Project on Emerging Nanotechnologies
In April 2005 the Pew Charitable Trusts and the Woodrow Wilson International Center for Scholars announced that they had formed the Project on Emerging Nanotechnologies "to help businesses, governments, and the public anticipate and manage possible health and environmental implications" of nanotechnology. 
Background on the Project
In an accompanying backgrounder the Pew Charitable Trusts are more explicit that the role of the project is to facilitate the development of nanotechnologies. "The Project is dedicated to helping ensure that as nanotechnologies advance, risks are minimized, public and consumer confidence remain strong, and these new technologies can flourish," they state. 
Despite their determination to promote nantech they also note that some early studies have indicated potential health problems with nantechnology particles. "Many unknowns remain, especially regarding the long-term impacts of exposure and the possible effects of nano-engineered materials on the environment and ecosystems. At the moment, exposure to these materials is quite limited, but as production ramps up worldwide, these uncertainties need to be resolved and the capacity of oversight mechanisms evaluated," they state.
In March 2005 the board of the Pew Charitable Trusts approved a grant for Project on Emerging Nanotechnologies of $3,000,000.00 over 2 years. Pew describe the project as being "to ensure that the federal government and private sector address the potential human health and environmental risks as well as the benefits of emerging nanotechnologies." 
In October 2005 DuPont and Environmental Defense (ED) announced a "partnership" to "define a systematic and disciplined process that can be used to identify, manage and reduce potential health, safety and environmental risks of nano-scale materials across all lifecycle stages. This framework will then be pilot-tested on specific nano-scale materials or applications of commercial interest to DuPont." 
In its media release, ED's Fred Krupp, stated that its "work to develop this partnership was supported in part by the Project on Emerging Nanotechnologies, a partnership of The Pew Charitable Trusts and the Woodrow Wilson International Center for Scholars." 
- David Rejeski, Director, Foresight and Governance Project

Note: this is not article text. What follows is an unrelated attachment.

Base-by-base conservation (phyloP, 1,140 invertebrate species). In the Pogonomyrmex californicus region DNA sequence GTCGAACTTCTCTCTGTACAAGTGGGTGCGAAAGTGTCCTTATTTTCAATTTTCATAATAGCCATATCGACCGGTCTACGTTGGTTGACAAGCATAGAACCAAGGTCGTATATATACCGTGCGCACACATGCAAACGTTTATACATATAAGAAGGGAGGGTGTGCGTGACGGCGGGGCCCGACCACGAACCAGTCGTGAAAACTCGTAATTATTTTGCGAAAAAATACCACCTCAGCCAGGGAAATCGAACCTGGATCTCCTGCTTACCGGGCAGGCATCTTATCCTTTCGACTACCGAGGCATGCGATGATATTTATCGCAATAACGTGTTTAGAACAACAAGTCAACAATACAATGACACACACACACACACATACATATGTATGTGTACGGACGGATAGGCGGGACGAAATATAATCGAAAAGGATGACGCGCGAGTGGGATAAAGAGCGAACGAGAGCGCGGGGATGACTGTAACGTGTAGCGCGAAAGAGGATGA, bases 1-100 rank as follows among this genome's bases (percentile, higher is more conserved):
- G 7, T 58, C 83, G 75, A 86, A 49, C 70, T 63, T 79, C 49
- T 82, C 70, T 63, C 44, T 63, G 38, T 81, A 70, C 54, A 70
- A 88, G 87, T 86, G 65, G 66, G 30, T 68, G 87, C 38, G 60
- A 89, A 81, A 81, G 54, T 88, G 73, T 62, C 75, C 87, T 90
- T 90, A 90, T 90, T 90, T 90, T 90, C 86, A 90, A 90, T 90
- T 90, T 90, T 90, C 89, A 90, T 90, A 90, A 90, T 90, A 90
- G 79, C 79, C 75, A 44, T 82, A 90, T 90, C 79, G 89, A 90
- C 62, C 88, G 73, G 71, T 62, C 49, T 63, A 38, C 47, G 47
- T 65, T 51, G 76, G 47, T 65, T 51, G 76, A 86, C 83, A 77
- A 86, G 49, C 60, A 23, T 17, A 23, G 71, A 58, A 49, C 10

- Linda Fisher, former deputy administrator, U.S. Environmental Protection Agency, and vice-president and chief sustainability officer for DuPont;
- Margaret Hamburg, former assistant secretary for planning and evaluation, U.S. Department of Health and Human Services and former commissioner of health for New York City;
- Donald Kennedy, editor-in-chief, Science magazine;
- John Ryan, director of the Interdisciplinary Research Collaboration on Bionanotechnology at Oxford University; and
- Stan Williams, director of quantum science research at Hewlett Packard Company.
- J. Clarence Davies, "Managing the Effects of Nanotechnology", Project on Emerging Nanotechnologies, January 2006.
Other SourceWatch resources
Project on Emerging Nanotechnologies
Woodrow Wilson International Center for Scholars
Ronald Reagan Building and International Trade Center
One Woodrow Wilson Plaza
1300 Pennsylvania Ave., NW, Washington, DC 20004-3027
Phone: (202) 691-4282
Fax: (202) 691-4001
- "Project On Emerging Nanotechnologies: The Role of The Pew Charitable Trusts", Media Release, April 2005
- Pew Charitable Trusts, Wilson Center, "Pew Charitable Trusts, Wilson Center Launch Project on Emerging Nanotechnologies", Media Release, April 27, 2005.
- "Advancing Policy Solutions", Pew Charitable Trusts, 2005.
- David Rejeski, "Environmental and Safety Impacts of Nanotechnology – What Research is Needed", Testimony to House Committee on Science on the Environmental and Safety Impacts of Nanotechnology, November 17, 2005.
- Rick Weiss, "Stricter Nanotechnology Laws Are Urged: Report Warns Of Risk to Public", Washington Post, January 11, 2006; Page A02.